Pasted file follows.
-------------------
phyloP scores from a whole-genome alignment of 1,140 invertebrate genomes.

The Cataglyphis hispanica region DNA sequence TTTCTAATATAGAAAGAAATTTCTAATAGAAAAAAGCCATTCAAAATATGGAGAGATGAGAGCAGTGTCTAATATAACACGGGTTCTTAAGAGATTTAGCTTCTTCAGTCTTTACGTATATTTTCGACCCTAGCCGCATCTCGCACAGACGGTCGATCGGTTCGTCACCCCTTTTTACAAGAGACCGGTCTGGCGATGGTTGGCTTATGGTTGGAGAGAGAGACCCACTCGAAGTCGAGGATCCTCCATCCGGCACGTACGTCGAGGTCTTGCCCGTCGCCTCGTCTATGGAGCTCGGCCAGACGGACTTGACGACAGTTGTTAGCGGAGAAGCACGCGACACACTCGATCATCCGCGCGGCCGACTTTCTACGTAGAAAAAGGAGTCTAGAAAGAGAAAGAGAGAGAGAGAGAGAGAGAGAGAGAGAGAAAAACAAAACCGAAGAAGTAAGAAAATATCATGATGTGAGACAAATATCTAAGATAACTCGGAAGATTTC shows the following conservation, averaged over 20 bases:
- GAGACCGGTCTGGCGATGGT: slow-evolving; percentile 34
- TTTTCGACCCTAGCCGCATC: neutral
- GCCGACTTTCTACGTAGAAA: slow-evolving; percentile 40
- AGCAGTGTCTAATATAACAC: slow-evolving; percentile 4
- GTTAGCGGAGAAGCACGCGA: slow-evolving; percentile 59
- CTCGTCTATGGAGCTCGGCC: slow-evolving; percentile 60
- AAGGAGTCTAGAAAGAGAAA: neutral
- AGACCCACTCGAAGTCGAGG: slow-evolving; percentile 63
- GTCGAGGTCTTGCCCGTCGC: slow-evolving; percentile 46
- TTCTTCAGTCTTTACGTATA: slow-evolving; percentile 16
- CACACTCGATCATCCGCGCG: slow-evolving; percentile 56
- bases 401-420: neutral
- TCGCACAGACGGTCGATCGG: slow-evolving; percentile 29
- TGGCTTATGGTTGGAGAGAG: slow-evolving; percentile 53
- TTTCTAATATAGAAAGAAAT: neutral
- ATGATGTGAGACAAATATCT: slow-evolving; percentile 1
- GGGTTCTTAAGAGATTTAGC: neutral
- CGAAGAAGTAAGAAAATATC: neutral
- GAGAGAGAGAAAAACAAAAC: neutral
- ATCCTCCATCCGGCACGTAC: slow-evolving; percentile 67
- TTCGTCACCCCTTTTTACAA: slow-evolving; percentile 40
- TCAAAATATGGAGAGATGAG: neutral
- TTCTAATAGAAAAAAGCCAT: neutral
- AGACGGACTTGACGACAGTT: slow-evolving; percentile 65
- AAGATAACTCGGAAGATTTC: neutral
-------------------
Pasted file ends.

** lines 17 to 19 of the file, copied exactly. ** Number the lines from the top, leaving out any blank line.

- TTTCTAATATAGAAAGAAAT: neutral
- ATGATGTGAGACAAATATCT: slow-evolving; percentile 1
- GGGTTCTTAAGAGATTTAGC: neutral